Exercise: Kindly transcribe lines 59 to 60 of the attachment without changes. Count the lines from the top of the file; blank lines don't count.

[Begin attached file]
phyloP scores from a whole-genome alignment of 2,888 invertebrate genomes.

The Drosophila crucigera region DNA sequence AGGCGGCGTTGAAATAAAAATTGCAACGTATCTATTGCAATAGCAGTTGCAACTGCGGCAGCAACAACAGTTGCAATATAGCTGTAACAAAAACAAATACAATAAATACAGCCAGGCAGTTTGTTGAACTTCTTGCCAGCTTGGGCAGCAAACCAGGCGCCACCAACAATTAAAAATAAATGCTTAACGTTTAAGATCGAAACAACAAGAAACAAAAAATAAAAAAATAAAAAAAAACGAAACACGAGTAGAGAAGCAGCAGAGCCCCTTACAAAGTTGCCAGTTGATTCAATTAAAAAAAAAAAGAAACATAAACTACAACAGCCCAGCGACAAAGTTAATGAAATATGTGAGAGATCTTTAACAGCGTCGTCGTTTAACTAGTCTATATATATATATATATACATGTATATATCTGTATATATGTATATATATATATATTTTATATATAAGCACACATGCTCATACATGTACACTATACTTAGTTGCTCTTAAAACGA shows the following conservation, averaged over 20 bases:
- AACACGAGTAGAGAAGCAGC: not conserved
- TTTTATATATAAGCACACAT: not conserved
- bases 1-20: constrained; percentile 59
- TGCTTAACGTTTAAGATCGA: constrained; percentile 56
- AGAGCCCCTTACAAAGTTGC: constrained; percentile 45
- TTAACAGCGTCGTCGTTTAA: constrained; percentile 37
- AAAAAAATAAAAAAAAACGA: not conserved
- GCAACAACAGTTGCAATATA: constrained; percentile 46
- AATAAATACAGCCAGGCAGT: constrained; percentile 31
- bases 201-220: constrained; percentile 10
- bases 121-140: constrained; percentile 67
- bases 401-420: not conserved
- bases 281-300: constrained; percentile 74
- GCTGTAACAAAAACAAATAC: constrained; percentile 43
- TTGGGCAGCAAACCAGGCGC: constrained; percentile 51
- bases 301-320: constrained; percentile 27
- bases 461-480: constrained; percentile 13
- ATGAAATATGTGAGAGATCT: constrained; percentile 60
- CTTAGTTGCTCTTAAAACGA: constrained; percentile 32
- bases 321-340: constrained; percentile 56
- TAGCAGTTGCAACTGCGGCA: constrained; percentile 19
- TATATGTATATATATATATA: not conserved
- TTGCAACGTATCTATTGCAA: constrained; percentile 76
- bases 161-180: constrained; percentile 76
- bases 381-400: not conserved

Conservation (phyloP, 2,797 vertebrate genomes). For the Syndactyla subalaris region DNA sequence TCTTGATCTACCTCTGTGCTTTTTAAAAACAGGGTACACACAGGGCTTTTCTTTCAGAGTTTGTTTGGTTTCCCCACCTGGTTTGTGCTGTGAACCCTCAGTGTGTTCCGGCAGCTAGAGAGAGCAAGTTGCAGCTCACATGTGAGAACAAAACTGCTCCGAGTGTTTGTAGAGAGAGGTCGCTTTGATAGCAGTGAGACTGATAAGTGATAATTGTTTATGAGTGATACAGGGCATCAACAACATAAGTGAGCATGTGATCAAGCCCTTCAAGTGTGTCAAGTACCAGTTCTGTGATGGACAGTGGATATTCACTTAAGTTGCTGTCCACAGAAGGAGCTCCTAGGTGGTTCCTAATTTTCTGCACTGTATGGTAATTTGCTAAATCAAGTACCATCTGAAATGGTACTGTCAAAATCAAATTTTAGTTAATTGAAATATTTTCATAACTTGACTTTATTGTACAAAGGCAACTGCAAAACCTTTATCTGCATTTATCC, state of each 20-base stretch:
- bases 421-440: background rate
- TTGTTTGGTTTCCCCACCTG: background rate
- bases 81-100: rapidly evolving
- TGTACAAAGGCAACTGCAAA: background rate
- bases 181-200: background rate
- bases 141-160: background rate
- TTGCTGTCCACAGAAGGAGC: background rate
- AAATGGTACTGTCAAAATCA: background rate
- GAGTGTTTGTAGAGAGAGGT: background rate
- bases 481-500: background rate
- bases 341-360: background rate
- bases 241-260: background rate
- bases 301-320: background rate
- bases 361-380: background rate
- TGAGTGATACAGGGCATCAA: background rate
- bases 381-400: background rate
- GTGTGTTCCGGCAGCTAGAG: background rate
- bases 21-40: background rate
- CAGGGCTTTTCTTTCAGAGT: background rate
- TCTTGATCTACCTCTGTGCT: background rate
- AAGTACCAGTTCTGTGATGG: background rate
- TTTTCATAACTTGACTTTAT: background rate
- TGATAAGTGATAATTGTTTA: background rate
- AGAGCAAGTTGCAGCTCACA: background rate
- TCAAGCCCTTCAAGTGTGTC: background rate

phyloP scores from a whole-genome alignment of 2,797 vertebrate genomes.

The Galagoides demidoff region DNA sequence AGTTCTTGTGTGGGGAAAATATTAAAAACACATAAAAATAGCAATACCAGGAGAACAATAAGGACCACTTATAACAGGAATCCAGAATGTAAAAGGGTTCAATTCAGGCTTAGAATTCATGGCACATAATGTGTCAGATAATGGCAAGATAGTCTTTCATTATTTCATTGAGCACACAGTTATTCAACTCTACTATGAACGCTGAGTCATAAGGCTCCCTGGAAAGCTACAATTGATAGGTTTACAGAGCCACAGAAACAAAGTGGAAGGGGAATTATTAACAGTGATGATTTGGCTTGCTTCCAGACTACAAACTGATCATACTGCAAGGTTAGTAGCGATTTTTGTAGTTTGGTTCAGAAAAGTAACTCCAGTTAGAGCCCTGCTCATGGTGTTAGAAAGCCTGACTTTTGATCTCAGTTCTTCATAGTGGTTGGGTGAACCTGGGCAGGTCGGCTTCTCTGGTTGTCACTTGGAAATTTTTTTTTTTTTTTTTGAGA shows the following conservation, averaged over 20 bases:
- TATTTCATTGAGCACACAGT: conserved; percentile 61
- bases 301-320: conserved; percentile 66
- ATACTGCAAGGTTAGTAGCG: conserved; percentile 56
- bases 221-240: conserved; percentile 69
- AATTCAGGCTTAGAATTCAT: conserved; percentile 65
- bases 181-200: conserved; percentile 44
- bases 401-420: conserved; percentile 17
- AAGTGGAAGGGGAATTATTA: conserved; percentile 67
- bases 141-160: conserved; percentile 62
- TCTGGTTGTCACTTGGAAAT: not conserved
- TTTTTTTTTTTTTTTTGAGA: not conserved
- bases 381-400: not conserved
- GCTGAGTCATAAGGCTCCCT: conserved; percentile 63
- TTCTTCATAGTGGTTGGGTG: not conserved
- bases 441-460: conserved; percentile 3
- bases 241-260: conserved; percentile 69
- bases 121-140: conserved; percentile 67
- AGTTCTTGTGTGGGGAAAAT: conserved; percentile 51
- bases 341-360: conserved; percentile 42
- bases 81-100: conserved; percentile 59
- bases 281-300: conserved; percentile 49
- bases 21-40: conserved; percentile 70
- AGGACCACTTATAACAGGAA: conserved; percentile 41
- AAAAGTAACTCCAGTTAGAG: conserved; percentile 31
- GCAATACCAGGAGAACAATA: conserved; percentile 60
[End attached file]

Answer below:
- bases 221-240: conserved; percentile 69
- AATTCAGGCTTAGAATTCAT: conserved; percentile 65